“Our job on social is to tell the story of our team and our fan base. If our players and fans are talking about something, then we’re going to be talking about it. We were confident in the player to take care of business on the field.”

With situations like this in sport/marketing, clapping back at criticism with wit and clever replies can be a great way to gain traction on social media. But if it’s not done correctly, social media managers can end up creating a bad situation for themselves either because they open themselves up for criticism or their superiors may feel it doesn’t fit with the organization’s brand. The Jags’ social team has found that it’s all about reading the situation.

“Being petty isn’t something that we set out to be,” Brady states. “But if we feel that is the best way to reflect our team and fans, we’re not going to shy away.”

“The biggest key to give us confidence in it has been the internal communication. We have group texts, daily meetings, and email threads between our PR staff, digital staff, and most importantly senior leadership. It has been great to vet different ideas, brainstorm, and react quickly.”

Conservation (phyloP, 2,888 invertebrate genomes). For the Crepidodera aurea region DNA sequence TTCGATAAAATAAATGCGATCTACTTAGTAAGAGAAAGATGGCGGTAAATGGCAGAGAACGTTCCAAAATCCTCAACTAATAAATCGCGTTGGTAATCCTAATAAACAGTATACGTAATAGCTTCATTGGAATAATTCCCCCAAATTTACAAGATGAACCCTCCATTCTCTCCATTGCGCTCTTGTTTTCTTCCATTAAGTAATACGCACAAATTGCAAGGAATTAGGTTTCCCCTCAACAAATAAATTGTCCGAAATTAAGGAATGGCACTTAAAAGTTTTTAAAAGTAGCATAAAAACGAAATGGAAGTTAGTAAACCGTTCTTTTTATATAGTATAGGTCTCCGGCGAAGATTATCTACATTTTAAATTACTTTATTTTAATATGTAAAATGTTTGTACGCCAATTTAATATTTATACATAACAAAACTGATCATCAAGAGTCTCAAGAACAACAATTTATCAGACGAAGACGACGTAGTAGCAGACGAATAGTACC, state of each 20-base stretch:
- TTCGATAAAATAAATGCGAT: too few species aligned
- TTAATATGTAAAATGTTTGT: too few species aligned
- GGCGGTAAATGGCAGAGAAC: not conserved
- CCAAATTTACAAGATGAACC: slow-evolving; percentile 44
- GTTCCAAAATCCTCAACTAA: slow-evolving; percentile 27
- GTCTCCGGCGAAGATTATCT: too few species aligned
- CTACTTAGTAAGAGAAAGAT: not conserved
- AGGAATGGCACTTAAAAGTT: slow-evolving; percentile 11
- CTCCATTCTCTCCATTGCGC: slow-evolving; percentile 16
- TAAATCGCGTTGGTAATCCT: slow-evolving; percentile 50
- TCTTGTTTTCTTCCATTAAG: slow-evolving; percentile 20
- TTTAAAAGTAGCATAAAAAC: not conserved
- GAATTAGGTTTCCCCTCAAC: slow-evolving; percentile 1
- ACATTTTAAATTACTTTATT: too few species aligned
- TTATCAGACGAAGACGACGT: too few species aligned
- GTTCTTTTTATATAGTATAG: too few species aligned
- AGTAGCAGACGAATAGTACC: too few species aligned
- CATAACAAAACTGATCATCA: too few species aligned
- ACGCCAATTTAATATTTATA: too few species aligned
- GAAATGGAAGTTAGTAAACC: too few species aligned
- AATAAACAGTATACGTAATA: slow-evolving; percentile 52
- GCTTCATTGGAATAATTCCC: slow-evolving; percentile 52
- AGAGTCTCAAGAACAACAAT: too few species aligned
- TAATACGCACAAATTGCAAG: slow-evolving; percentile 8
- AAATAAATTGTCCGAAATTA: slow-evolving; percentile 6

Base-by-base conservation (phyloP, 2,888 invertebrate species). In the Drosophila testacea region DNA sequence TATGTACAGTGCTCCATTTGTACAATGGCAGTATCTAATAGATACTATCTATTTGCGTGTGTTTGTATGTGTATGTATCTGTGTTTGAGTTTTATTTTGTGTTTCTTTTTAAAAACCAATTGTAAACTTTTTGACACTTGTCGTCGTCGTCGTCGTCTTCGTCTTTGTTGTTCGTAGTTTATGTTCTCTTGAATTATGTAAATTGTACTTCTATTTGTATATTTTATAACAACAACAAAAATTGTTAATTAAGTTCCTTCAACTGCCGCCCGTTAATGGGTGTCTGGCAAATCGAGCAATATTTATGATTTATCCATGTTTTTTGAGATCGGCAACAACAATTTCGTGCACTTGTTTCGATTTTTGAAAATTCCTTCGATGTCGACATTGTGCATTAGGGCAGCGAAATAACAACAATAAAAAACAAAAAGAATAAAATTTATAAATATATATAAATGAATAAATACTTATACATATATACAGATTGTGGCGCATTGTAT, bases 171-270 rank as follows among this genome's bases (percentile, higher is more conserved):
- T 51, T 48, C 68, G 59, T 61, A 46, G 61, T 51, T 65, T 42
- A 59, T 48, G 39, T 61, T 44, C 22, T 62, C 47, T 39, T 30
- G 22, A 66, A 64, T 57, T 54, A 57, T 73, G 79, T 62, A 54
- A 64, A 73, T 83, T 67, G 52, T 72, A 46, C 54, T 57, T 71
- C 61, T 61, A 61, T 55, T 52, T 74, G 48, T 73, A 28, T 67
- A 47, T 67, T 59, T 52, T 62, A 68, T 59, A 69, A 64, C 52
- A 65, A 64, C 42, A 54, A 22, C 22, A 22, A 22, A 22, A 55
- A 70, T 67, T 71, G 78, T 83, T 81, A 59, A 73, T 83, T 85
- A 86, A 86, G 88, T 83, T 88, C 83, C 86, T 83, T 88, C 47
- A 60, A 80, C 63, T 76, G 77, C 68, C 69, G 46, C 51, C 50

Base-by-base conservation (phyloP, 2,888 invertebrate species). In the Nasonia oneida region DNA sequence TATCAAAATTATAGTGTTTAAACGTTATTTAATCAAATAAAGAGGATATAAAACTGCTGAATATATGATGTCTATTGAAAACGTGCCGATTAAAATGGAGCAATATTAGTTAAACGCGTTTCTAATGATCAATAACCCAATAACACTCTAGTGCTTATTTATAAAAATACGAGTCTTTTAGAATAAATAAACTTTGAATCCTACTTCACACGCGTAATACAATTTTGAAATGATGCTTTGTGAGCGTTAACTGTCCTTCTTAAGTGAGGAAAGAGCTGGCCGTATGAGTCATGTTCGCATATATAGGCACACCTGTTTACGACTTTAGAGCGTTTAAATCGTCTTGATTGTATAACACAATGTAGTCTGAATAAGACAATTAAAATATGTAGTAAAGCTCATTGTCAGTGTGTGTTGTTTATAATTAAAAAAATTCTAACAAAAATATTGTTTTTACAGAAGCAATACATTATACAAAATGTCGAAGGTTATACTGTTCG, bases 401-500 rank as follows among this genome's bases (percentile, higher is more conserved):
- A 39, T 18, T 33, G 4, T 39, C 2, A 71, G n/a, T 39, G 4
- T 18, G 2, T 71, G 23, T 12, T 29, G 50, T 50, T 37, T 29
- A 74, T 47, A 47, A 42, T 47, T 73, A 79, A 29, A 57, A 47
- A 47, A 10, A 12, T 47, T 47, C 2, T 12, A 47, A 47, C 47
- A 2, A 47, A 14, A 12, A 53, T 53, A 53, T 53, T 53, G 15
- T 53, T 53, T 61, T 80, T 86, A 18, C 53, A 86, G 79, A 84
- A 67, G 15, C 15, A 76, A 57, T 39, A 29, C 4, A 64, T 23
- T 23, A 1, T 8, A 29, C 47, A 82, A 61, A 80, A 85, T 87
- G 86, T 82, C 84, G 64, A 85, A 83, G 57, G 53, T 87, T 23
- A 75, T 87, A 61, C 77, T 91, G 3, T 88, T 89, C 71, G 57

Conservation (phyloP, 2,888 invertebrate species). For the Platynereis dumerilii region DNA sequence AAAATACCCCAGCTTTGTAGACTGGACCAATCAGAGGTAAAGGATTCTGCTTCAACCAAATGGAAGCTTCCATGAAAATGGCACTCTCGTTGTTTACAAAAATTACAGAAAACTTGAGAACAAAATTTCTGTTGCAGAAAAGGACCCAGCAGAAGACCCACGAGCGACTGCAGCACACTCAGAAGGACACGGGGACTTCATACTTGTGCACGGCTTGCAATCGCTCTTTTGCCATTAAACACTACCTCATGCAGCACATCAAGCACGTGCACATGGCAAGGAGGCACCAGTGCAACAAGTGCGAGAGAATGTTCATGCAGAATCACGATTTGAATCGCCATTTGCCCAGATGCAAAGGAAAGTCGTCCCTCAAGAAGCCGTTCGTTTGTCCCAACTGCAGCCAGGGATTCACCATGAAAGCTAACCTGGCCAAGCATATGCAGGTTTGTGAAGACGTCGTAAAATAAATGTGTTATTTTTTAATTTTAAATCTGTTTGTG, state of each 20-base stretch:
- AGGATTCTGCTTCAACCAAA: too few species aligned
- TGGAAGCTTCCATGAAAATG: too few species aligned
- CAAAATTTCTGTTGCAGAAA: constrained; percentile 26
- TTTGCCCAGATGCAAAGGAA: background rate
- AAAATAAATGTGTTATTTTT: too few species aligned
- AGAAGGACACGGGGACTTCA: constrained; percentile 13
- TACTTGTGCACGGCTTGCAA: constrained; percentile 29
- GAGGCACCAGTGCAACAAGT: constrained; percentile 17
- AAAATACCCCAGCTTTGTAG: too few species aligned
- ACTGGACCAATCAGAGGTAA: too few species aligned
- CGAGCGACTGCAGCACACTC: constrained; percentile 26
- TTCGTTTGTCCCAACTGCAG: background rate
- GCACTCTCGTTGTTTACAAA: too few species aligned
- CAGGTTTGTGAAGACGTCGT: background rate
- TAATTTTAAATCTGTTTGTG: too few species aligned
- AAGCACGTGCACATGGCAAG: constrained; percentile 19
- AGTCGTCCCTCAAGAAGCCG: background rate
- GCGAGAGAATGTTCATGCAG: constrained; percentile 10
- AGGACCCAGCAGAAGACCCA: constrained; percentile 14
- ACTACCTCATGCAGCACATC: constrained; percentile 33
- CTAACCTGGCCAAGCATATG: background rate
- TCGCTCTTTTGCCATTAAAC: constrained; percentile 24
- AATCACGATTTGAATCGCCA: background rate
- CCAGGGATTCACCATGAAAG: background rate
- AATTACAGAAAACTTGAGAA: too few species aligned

Joe Centeno, art director at Team Infographics, has helped teams across college and professional sports implement winning social strategies in times of triumph and echoes this sentiment.

“It is ok to take a different approach after a win or loss. The Jaguars execution from this weekend shows that if everyone is on the same page and has planned accordingly, it can turn out great. Being ready is just part of it. So many pieces have to fall in place, that you need the support from everyone on your team.”

“The Jaguars also didn’t cross any lines, which I’m sure was part of the entire discussion when creating their game plan. For their team, I’m sure all the hard work leading up to game was well worth it.”

An aspect of how the Jaguars executed following the Pittsburgh win that especially worked for their brand was integrating an NFL partner (EA Sports) into a tweet calling out Steelers’ safety Mike Mitchell.

Brady describes why this was his favorite tweet of the weekend.

“The Madden one is my favorite because it perfectly tied in a partner with our social media. It was a post that not only went viral, but can help the larger monetary goals of the organization.”

In interviews following the win, Jacksonville’s players indicated that they aren’t yet satisfied with how far they have come and have intentions of winning the Super Bowl. As the team moves on to face New England, look for Brady and the Jaguars to continue their winning ways on social media as well.

“We don’t want to give too much away as we head to Boston, but we’re going to continue to make sure we understand our brand, our team, and our fan base in everything that we do. If we do that, plan ahead as much as possible, and communicate to maximize our resources, then we will continue to be successful both on and off the field.”

This piece has been presented to you by SMU’s Master of Science in Sport Management.